UPDATE (Thursday, 5:20 p.m.): The street outside the Cerritos home is crowded with media outlets, from as far away as NTV in Japan to local L.A. stations. A reporter approached the front door of the home and peeked through a window in the door. About 10 minutes later, someone inside the home taped up paper over the window.
Multiple knocks on the door by various reporters have failed to attract an answer from the home's occupants.
As neighbors arrived home from work and neighborhood kids came home from school, the media spectacle unfolding in the quiet Cerritos neighborhood was something to talk about.
"Look at all those cameras... Take a picture of those cameras," one mother remarked to her daughter who snapped pictures of televisoin reporters, photographers and large satellite trucks.
A short time later, a group of middle school-aged kids, who live in the area and said they were friends with one of Nakoula's sons, also knocked on the front door to see if anybody would come out. Their knocks also went unanswered.
Residents in the area told Patch that this stretch of street is normally quiet and uneventful. The fact that such a neighbor may have a connection to such a large world news event was something they said they never expected.
"They seem normal," said Hana Shields, who lives nearby. "I am shocked. Just completely in shock, especially in this neighborhood," she said. "It is a very quiet neighborhood...everybody is friendly."
John Schreiber of Cerritos-Artesia Patch is stationed at the scene. Check back with Patch for any additional updates.
A man who claims to have made the movie suspected of sparking the outrage and demonstrations that turned violent in Cairo and Libya and led to the slayings of the U.S. Ambassador to Libya Christopher Stevens and three others apparently has ties to the city of Cerritos.
In a phone interview with The Wall Street Journal late Tuesday, a California real-estate developer who identified himself as 52-year-old Israeli-American Sam Bacile said he made the film -- "Muhammad Movie Trailer" (also referred to as the "Innocence of Muslims") -- and was backed by Jewish donors.
The low budget 14-minute trailer, which was posted on YouTube in early July under an account listed as "Sam Bacile", includes vulgar and offensive scenes that insult and mock the life of the Prophet Muhammad. Portions of the actors lines also seem to have been poorly edited and dubbed over with voiceovers in post-production -- something that has left one of the actors threatening to sue the filmmaker.
According to the WSJ, a records search performed on Wednesday turned up no references to anyone in the U.S. by the name Sam Bacile. The cell phone number used in the initial phone interview, the WSJ reports, was registered to a user at a home in Cerritos but the number had since been disconnected.
Cerritos Home Draws Heavy Police and Media Presence Wednesday Night
According to a local resident, several members of the media along with Cerritos sheriff's deputies converged on a residence located south of 166th Street and Bloomfield Avenue, where the alleged filmmaker may reside. Calls to the questioning reports of the filmmaker's possible ties to the city were deferred to the Los Angeles County Sheriff's Headquarters Bureau, which as of about 5:30 a.m. had no official comment on the matter. Media outlets from all over the world were reportedly bombarding the Cerritos Station with calls starting late Wednesday night.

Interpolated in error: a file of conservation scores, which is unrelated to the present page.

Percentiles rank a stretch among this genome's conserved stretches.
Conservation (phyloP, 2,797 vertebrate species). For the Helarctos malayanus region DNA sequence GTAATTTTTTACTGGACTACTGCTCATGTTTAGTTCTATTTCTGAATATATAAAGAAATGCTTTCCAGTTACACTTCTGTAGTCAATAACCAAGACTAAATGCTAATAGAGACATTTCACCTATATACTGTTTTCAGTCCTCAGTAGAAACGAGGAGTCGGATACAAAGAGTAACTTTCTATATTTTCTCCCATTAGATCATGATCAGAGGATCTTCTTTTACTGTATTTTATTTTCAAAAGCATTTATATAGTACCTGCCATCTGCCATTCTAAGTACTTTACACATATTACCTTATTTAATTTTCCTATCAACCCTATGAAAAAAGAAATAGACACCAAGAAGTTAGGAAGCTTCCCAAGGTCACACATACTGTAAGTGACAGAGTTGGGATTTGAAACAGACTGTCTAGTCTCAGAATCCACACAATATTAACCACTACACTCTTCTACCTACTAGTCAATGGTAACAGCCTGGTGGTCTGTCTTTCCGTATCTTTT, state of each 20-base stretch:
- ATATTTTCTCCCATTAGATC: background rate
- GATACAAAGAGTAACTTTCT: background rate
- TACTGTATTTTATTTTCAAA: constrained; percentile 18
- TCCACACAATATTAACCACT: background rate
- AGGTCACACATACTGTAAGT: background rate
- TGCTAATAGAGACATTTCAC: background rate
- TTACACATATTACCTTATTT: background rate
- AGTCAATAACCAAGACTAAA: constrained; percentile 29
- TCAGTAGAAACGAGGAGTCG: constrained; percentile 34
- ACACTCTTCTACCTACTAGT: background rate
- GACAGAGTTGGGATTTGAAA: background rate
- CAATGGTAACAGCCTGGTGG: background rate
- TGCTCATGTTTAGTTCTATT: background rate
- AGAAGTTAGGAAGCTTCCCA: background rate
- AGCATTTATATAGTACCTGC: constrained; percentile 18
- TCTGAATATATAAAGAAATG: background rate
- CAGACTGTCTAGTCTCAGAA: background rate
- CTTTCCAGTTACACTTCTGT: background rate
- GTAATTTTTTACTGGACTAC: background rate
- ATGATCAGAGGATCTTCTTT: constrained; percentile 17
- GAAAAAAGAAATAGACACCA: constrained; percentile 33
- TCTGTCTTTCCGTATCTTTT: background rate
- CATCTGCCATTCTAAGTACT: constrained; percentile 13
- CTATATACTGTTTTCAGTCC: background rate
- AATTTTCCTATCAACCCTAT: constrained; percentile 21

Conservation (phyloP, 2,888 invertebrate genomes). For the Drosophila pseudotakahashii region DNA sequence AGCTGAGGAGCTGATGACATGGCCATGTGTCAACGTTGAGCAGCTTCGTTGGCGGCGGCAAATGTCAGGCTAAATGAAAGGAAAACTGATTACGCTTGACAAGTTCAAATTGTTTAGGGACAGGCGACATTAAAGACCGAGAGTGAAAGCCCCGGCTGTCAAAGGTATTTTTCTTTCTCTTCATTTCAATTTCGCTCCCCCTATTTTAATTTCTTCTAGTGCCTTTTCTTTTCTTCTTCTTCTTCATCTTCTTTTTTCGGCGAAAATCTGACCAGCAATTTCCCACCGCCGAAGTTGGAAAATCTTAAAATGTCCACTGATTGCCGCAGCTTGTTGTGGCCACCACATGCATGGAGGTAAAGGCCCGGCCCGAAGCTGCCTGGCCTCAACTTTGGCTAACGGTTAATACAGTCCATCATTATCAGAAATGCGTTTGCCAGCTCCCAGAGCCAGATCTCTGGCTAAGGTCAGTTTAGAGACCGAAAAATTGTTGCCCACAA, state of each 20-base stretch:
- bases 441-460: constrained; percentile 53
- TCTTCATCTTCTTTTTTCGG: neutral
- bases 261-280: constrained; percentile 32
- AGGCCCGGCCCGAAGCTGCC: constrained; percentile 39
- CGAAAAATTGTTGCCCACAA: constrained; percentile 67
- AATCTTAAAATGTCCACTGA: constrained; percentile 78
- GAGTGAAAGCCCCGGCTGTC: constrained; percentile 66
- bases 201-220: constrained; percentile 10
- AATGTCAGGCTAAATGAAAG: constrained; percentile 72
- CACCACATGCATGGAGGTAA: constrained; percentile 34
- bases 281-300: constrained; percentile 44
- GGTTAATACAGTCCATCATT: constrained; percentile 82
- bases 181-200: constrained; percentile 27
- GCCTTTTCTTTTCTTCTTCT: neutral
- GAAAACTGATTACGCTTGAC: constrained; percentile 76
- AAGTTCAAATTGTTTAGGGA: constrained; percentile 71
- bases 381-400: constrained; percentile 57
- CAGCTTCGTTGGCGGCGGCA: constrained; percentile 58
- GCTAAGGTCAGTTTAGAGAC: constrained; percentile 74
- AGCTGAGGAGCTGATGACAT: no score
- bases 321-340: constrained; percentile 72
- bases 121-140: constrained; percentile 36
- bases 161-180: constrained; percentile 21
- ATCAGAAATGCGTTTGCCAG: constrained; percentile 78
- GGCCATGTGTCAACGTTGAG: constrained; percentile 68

A public records search performed by Patch of the Cerritos residence in question shows ties to the name Nakoula Basseley Nakoula.
The WSJ reported that a young man who answered the door at that home on Wednesday afternoon said a man named Nakoula B. Nakoula lived there. But when another man answered the door at other times that same day, he said no one by that name lived there.
The Associated Press, however, reported early Thursday that it had tracked down Nakoula Basseley Nakoula, who admitted to helping with logistics for the film, but he denied directing it. Nakoula also told the AP that he knew the self-described filmmaker, Sam Bacile.
Nakoula further denied posing as Bacile, although when he offered his driver's license to show his identity he kept his thumb over his middle name, Basseley, according to the AP.
Southland Muslim Leaders Condemn Film
Southern California Muslim leaders have condemned the slaying of the U.S. ambassador and the three foreign service workers as well as the film implicated at the heart of the outrage.
"It is certainly not a random act,'' Hussam Ayloush, executive director of the Council on American-Islamic Relations, said of the movie at a news conference in Anaheim Wednesday.
The movie "lacks any intellectual basis,'' Ayloush said. "It only includes vulgar and offensive scenes to incite and provoke such behavior from those who lack rationality in dealing with hate messages."
"The extremists who produced the movie threw bait and the extremist Muslims took the bait,'' he said.
The movie and the reaction to it show "a conflict (between) people who believe religion unites us versus those who use and abuse religion to promote their narrow agendas of hate and extremism,'' Ayloush said.
- John Schreiber also contributed to this report along with City News Service.* Keep up-to-date on all Cerritos-Artesia news, alerts and events by “liking” us on Facebook and following us on Twitter.